The Supreme Court on Monday gave police more power to stop people on the streets and question them, even when it is not clear they have done anything wrong.
In a 5-3 ruling, the justices relaxed the so-called exclusionary rule and upheld the use of drug evidence found on a Utah man who was stopped illegally by a police officer in Salt Lake City.
The court, in an opinion by Justice Clarence Thomas, said that because the man had an outstanding arrest warrant for a traffic violation, the illegal stop could be ignored.
“In this case, the warrant was valid, it predated [the police officer’s] investigation, and it was entirely unconnected with the stop,” Thomas wrote for the court.
The court’s three women justices strongly dissented and warned that the ruling will encourage police to randomly stop and question people because they face no penalty for violating their constitutional rights against unreasonable searches. They said racial minorities in major cities will be most affected.
“The court today holds that the discovery of a warrant for an unpaid parking ticket will forgive a police officer’s violation of your 4th Amendment rights,” Justice Sonia Sotomayor wrote in dissent.
“Do not be soothed by the opinion’s technical language: This case allows the police to stop you on the street, demand your identification and check it for outstanding traffic warrants — even if you are doing nothing wrong,” she wrote. “If the officer discovers a warrant for a fine you forgot to pay, courts will now excuse his illegal stop and will admit into evidence anything he happens to find by searching you after arresting you on the warrant.”
Allowing police to stop people to "fish for evidence" is a serious mistake that will give officers "reason to target pedestrians in an arbitrary manner,” Sotomayor wrote.
“We also risk treating members of our community as second-class citizens," she wrote, adding that "the white defendant in this case shows that anyone's dignity can be violated in this manner. But it is not secret that people of color are disproportionate victims of this type of scrutiny.”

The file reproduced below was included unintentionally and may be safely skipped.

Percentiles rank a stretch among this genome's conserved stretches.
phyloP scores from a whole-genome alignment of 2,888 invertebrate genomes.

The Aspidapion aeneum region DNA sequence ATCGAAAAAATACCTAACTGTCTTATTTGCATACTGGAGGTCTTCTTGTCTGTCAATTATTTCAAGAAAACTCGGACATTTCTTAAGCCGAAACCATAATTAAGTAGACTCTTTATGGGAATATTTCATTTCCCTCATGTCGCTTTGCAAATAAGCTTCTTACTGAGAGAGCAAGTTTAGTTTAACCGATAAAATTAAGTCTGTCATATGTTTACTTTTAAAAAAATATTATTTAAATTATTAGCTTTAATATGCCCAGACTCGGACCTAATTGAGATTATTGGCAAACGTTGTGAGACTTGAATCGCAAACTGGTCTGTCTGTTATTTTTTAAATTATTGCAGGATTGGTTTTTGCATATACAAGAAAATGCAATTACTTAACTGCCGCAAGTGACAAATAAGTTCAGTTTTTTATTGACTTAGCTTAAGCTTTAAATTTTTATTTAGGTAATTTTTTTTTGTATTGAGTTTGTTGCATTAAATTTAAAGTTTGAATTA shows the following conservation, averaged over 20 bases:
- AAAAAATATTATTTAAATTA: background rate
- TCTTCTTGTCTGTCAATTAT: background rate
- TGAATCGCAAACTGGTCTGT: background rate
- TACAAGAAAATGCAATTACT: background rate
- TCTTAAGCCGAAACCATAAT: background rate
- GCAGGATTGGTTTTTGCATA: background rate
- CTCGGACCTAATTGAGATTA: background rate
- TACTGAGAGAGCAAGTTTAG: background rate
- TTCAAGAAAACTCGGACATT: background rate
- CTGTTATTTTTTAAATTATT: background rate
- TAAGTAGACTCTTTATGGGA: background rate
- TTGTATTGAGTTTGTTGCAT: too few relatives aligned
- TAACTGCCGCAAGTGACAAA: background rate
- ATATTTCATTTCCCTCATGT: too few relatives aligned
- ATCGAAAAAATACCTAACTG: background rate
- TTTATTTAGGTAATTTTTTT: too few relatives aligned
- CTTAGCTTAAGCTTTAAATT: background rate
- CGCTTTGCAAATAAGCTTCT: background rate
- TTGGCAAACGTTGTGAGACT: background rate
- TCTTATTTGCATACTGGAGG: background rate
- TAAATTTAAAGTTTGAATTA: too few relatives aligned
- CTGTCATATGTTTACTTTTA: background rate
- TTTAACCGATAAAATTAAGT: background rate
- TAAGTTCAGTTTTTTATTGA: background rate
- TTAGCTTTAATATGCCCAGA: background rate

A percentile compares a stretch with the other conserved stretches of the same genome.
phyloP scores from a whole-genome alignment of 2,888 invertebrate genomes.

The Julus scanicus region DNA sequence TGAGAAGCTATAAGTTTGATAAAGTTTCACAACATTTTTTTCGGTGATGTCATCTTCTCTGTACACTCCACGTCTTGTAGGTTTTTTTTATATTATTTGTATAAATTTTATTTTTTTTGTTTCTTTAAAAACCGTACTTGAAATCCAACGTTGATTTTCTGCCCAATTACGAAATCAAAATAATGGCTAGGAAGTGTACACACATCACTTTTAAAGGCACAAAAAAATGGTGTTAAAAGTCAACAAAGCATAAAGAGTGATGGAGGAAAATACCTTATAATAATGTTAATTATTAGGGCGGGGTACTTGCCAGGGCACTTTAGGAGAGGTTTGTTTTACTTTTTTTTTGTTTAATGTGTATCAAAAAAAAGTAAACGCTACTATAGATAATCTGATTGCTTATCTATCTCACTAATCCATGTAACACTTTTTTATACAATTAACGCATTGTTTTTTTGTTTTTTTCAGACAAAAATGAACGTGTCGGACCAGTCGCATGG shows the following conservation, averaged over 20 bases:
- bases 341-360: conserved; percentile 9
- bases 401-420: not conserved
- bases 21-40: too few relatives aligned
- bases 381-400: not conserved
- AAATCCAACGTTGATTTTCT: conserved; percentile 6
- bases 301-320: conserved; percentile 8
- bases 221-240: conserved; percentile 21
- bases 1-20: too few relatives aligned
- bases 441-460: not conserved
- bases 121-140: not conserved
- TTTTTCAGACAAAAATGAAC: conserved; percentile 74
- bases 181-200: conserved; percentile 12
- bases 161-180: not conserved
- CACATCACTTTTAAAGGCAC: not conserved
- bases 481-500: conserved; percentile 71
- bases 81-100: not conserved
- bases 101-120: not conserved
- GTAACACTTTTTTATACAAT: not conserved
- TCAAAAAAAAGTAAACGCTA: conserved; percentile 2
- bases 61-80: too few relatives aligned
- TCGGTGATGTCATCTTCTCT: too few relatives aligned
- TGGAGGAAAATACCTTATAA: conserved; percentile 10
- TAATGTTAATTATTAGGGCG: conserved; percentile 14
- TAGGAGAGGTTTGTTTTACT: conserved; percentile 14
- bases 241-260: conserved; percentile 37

Justice Elena Kagan in a separate dissent noted that millions of people have outstanding warrants.
“The state of California has 2.5 million outstanding arrest warrants (a number corresponding to about 9% of its adult population),” she said. She and Sotomayor pointed that the Justice Department found that Ferguson, Mo., with a population of 21,000, had 16,000 outstanding warrants on file.
Thomas, rebutting the dissenters, said the case did not involve a “flagrant violation” of the 4th Amendment. He said he doubted “police will engage in dragnet searches if the exclusionary rule is not applied. We think this outcome is unlikely.”
The Supreme Court first adopted the exclusionary rule for federal cases in 1914, but greatly expanded its reach in 1961 by applying the rule to state and local police. The rule generally requires judges to throw out evidence if a police officer or federal agent conducted an unreasonable search, including stopping a pedestrian without reasonable suspicion that the person had committed a crime.
In the last decade, the court led by Chief Justice John Roberts has relaxed the rule in cases in which officers made an innocent mistake or relied on a defective warrant.
The Utah case began when a Salt Lake City officer saw a man walking away from a house where drug dealing was suspected. He stopped Edward Strieff in the parking lot of a nearby convenience store and asked to see his identification.
When Det. Douglas Fackrell relayed the information to a police dispatcher, he was told Strieff had an outstanding warrant for a “traffic violation.” Based on that, he arrested Strieff, searched him and found a bag of methamphetamine.
Strieff was charged with unlawful possession of an illegal drug, although the prosecutors conceded the officer had lacked “reasonable suspicion” when he stopped and questioned the man outside the convenience store.
The Utah Supreme Court reversed Strieff’s drug conviction on the grounds that the illegal stop required throwing out the evidence against him.
The Supreme Court agreed to hear the state’s appeal and upheld the conviction Monday in Utah vs. Strieff.
Justice Ruth Bader Ginsburg joined Kagan’s dissent.
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